Amazon Phishing Scam Aims to Pull a Double Bluff

Posted on Mar 30 2012 - 6:04pm by Richard Sharp

It seems scammers are becoming too honest for their own good these days, that’s if this latest Amazon phishing email is anything to go by.

It starts by explaining that your account may have been subject to a phishing attack and even goes on to explain what this means. It then asks you to follow a link to say you’ve forgotten your password – whatever you do, don’t follow this link and certainly do not request or click on the ‘I’ve forgotten my password link’ as the email asks.

The full email

This is an important message from Amazon.com

As a precaution, we’ve reset your Amazon.com password because you may have been subject to a “phishing” scam.

Here’s how phishing works:

A scam artist sends an e-mail, which is designed to look like it came from a reputable company such as a bank, financial institution, or retailer like Amazon.com, but is in fact a forgery.  These e-mails direct you to a website that looks remarkably similar to the reputable company’s website, where you are asked to provide account information such as your e-mail address and password.  Since that web site is actually controlled by the phisher, they get the information you entered.

Go to amazon.com/phish to read more about ways to protect yourself from phishing.

To regain access to your Amazon customer account:

1.   Go to Amazon.com and click the “Your Account” link at the top of our website.

2.   Click the link that says “Forgot your password?”

3.   Follow the instructions to set a new password for your account.

Please choose a new password and do not use the same password you used with us previously.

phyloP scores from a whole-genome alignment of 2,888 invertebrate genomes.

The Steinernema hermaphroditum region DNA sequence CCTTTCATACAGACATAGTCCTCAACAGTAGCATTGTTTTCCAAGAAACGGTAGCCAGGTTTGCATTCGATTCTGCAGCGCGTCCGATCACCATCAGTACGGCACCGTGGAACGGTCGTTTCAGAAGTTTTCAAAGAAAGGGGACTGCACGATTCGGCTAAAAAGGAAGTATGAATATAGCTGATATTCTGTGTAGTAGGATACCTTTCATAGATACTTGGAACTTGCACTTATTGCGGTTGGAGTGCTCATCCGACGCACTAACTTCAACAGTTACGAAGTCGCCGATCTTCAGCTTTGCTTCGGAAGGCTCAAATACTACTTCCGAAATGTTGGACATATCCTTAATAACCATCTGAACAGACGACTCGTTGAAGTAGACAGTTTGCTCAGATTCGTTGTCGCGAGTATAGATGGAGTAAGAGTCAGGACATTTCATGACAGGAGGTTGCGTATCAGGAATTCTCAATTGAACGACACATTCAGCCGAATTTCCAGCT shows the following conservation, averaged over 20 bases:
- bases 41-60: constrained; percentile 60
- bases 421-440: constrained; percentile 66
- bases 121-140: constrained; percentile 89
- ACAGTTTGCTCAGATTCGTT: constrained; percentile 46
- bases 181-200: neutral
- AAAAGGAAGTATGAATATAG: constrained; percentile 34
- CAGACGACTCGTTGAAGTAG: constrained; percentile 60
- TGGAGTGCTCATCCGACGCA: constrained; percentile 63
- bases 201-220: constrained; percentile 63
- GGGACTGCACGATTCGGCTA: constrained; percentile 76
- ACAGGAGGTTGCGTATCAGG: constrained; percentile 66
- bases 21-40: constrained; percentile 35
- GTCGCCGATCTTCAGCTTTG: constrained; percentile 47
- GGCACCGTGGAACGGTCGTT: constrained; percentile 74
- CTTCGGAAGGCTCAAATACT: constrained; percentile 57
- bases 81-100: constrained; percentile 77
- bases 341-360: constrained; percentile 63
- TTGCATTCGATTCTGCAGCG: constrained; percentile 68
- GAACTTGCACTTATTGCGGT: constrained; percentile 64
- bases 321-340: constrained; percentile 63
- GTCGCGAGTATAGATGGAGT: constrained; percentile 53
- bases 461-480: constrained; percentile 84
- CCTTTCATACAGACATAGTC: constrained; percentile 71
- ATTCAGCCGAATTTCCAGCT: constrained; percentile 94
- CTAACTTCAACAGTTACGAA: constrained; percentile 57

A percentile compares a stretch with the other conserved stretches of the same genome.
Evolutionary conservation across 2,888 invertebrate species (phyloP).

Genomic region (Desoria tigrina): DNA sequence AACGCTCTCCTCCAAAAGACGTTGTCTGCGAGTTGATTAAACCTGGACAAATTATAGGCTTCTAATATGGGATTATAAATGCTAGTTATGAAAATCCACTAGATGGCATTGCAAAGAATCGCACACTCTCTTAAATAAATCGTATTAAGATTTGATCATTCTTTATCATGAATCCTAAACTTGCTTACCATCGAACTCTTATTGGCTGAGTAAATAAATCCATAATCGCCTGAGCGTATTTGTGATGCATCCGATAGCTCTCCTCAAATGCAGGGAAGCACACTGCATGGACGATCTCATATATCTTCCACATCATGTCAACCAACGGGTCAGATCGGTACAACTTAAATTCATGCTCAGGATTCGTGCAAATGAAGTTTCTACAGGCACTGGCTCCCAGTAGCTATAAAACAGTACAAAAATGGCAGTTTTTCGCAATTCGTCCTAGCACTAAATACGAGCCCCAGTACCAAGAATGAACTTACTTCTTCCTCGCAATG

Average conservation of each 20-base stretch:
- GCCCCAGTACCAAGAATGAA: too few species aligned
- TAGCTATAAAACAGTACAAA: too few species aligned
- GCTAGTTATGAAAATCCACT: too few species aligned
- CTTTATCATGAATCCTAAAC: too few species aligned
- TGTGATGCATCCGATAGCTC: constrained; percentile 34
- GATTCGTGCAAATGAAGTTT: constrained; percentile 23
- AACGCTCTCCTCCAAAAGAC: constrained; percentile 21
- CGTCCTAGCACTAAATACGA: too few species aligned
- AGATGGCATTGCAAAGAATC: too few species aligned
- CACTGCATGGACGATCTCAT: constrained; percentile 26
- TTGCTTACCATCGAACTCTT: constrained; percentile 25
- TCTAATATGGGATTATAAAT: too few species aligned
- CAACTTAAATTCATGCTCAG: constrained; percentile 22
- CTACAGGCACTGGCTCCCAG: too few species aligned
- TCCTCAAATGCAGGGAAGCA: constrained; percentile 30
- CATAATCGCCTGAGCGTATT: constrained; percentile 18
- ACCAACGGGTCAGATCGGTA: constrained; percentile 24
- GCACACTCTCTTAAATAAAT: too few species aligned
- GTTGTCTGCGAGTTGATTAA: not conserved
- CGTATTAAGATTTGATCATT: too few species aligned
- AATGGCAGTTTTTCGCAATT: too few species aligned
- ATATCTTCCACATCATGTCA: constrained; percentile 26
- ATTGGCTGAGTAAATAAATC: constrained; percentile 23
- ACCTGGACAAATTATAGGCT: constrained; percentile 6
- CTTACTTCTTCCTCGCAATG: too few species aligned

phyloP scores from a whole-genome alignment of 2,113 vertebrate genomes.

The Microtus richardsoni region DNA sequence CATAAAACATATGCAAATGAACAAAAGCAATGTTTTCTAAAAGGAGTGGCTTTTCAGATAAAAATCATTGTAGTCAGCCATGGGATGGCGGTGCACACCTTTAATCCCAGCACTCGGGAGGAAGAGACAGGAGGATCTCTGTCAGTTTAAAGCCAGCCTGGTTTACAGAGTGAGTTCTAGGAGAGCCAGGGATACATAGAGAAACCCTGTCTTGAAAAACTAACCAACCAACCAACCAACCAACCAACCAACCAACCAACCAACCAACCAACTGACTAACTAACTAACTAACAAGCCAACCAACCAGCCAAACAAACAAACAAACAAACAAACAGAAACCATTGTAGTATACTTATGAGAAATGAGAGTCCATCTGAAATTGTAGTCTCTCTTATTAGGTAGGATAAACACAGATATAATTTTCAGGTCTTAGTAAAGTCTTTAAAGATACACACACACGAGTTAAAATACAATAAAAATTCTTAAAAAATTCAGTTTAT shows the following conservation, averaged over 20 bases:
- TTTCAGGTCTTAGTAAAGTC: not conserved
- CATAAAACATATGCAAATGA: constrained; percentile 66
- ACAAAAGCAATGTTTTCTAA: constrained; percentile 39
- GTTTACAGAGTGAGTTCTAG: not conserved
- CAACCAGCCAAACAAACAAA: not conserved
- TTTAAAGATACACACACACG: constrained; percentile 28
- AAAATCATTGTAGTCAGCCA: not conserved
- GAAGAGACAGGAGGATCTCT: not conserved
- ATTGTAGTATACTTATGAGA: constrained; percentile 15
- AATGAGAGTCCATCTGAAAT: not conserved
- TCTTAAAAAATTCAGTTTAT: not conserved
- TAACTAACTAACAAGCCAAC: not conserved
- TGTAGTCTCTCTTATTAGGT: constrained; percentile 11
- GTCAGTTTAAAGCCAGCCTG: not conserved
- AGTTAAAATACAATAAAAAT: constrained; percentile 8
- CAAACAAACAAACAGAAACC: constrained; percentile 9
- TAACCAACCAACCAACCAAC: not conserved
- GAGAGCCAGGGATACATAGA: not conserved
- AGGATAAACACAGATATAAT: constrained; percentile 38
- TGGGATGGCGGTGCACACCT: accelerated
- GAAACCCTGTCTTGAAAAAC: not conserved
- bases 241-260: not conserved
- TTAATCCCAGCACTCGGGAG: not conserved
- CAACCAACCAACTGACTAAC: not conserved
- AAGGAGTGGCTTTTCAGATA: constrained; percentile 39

Thank you for your interest in Amazon.com

Sincerely,

Amazon.com

Please note: this e-mail was sent from an address that cannot accept incoming e-mail. To contact us about an unrelated issue, please visit the Help section of our website.

What to do

As with all other scams this one seems honest enough in its wording. If you’re unsure the best course of action is to contact Amazon via phone or email after signing in to the official site. They can confirm whether your account had indeed been attacked, or whether you should just ignore the email.

What Amazon said

The e-mail you received wasn’t from Amazon.co.uk, and we’re investigating the situation. We suggest you never respond to any e-mail message that asks you to provide personal or financial information, open an unsolicited attachment, or navigate to a website linked to in the e-mail.

If you responded to the e-mail or visited a linked website but didn’t provide any personal information (such as your login or password) your Amazon.co.uk account information should be safe.

Have you received such an email before? What did you do to resolve it?

About the Author

Richard Sharp is the founder of gadgetsandgizmos.org. He loves technology, gadgets (comes with the territory) and social media. You'll find him writing features, attending events and playing with cool tech. Life's good.

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